Colwellia species are psychrophilic heterotrophs found in many cold marine environments including sea ice, polar sediments, deep-sea trenches, and as symbionts of marine animals (Nogi et al., 2004; Methé et al., 2005; Jung et al., 2006; Zhang et al., 2008; Choi et al., 2010; Yu et al., 2011; Kim et al., 2013). Colwellia have also been shown to degrade hydrocarbons and were present at high abundance in the microbial community that responded to the Deepwater Horizon oil spill (Baelum et al., 2012; Redmond and Valentine, 2012; Dubinsky et al., 2013; Gutierrez et al., 2013; Mason et al., 2014). Sequences from Colwellia sp. have also been recovered from marine metagenomes (Kennedy et al., 2008). In the current study, we isolated representatives of Colwellia psychrerythraea from two deep-sea basins: Eastern Mediterranean and the Great Australian Bight. These strains were compared to a well-characterized strain of C. psychrerythraea—strain 34H—previously isolated from arctic sediments (Huston et al., 2000; Methé et al., 2005).

C. psychrerythraea is a model psychrophilic heterotroph and much of our understanding of the adaptations for microbial growth in cold environments comes from studies performed on C. psychrerythraea 34H (Junge et al., 2003; Methé et al., 2005; Casanueva et al., 2010; Yamauchi et al., 2012). In the present study, phenotypic comparison was performed using the Biolog high-throughput Phenotype MicroArray system to assess carbon source utilization and salt tolerance. We also sequenced the genomes of the two recently isolated strains and compared them with the genome of strain 34H. A better understanding of phenotypic and genomic heterogeneity of these ubiquitous psychrophiles and the sources of heterogeneity will add to our understanding of how genetic changes can impact diversity of psychrophilic microbes and lead to biogeographic patterning. An understanding of biogeographic patterning will help to clarify the drivers of microbial biodiversity in oceans. Furthermore, Colwellia spp. are known to be responders to various oil spills. Therefore, differences in phenotype and genotypes of closely related Colwellia strains from different deep sea basins may have implications in terms of their response to potential oil spills.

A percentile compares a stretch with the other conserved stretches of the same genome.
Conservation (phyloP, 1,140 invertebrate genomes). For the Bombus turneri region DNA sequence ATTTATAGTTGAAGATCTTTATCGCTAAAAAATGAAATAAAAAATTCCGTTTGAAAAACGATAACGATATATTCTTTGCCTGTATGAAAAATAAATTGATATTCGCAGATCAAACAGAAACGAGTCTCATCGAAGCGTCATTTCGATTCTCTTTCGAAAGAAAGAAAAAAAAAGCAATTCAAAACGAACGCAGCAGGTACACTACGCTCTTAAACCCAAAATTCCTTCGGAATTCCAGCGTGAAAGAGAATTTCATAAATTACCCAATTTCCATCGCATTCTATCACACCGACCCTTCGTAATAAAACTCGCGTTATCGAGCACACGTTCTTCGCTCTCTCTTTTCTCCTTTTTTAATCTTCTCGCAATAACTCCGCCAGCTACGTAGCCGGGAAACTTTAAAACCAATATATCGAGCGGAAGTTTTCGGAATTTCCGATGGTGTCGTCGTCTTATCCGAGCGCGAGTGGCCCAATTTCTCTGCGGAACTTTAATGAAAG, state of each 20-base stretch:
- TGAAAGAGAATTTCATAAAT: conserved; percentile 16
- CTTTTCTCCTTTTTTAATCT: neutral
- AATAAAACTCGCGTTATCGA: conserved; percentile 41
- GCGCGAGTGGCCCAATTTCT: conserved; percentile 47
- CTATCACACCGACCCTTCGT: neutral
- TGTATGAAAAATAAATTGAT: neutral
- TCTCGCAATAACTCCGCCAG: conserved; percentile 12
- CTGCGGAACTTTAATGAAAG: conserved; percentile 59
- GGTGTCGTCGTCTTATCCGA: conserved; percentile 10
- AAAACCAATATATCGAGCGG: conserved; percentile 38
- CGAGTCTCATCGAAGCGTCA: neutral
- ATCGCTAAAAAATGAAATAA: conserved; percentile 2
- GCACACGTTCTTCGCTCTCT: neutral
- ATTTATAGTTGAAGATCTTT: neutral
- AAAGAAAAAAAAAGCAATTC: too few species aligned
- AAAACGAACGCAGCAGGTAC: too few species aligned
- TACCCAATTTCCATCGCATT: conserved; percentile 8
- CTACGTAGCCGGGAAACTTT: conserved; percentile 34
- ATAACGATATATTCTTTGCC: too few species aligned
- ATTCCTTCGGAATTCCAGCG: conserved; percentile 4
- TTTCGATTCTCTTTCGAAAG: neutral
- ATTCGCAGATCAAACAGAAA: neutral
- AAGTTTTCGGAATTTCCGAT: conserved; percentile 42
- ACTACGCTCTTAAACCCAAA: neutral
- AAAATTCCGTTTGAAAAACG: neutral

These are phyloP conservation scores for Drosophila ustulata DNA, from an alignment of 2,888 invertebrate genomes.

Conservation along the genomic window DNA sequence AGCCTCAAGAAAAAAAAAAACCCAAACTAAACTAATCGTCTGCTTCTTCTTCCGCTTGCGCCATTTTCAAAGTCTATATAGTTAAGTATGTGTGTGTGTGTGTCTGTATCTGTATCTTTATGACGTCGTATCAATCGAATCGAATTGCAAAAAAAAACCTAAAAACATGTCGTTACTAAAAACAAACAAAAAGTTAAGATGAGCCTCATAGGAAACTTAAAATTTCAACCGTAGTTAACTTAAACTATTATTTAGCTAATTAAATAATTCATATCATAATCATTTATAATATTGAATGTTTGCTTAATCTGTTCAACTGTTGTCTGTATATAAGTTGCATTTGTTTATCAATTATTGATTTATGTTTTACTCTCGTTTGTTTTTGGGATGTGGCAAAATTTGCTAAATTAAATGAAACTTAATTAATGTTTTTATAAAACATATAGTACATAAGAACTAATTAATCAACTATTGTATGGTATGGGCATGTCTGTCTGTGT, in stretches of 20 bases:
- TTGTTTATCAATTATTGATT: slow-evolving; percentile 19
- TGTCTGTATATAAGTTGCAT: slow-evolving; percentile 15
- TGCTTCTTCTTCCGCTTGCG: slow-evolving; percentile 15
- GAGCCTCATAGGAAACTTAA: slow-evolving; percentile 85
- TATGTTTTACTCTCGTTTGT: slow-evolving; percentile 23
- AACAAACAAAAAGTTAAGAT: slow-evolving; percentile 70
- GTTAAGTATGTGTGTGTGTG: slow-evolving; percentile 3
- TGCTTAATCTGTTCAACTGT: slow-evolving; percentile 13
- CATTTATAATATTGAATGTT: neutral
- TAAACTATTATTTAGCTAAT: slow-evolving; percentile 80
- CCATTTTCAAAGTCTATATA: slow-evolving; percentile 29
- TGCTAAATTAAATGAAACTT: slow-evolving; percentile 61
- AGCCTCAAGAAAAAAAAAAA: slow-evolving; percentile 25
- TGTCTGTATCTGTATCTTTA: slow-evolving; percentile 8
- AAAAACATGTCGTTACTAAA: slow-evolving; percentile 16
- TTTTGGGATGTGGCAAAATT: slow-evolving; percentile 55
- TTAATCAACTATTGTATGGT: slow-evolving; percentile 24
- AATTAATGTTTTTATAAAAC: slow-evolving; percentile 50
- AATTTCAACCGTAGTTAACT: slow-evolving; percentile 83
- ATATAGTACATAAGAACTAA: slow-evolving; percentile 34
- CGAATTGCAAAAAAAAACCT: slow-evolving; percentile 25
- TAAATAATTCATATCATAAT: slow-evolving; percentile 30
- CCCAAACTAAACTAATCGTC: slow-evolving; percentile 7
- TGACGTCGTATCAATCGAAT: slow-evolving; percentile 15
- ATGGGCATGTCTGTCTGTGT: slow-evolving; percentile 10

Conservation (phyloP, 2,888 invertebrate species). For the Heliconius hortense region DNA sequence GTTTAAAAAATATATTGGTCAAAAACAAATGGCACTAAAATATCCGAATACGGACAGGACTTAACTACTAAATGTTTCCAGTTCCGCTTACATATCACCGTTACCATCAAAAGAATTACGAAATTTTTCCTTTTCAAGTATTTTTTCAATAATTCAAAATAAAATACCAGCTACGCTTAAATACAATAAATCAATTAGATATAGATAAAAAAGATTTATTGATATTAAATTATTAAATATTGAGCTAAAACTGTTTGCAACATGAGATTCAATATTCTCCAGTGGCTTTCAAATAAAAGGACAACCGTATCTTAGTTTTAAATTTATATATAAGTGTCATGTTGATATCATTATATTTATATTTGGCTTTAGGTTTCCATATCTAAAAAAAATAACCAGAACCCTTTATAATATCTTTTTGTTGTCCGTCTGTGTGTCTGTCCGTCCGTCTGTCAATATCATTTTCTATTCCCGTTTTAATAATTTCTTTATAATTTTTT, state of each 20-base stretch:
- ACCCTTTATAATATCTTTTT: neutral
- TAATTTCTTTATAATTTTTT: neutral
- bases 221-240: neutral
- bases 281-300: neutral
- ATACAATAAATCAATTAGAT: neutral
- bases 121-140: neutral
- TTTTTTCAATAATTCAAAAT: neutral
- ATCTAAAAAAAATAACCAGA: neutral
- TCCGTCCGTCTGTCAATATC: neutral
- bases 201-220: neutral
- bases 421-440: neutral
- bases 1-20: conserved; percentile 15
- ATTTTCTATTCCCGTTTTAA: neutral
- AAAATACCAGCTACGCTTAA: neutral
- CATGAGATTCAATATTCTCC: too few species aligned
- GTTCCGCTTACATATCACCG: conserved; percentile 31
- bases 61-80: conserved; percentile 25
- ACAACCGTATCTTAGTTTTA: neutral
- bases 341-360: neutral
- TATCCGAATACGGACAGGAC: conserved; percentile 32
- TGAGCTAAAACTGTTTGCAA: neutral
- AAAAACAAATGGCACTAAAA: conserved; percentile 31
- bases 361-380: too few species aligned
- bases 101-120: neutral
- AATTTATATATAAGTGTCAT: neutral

Materials and Methods

Isolation and Growth

C. psychrerythraea 34H was previously isolated from Arctic marine sediments (Huston et al., 2000). In this study, strain 34H was routinely cultured in marine broth at temperatures between 4 and 14°C. C. psychrerythraea ND2E was isolated from a water sample collected from the Eastern Mediterranean Sea at a depth of 495 m and a temperature of 13.8°C. C. psychrerythraea GAB14E was isolated from a water sample from the Great Australian Bight collected at a depth of 1472 m and a temperature of 2.7°C. Isolates were obtained by plating raw seawater on ONR7a (Dyksterhouse et al., 1995) agar plates supplemented with peptone (1 g/L) and 100 ppm of local crude oil. Colonies were observed after a week of incubation at near in situ temperatures (ND2E at 14°C and GAB14E at 4°C). Isolated colonies were struck onto the same medium and transferred into liquid ONR7a supplemented with peptone and 100 ppm of oil. Following isolation, cultures were routinely grown in marine broth at 14°C.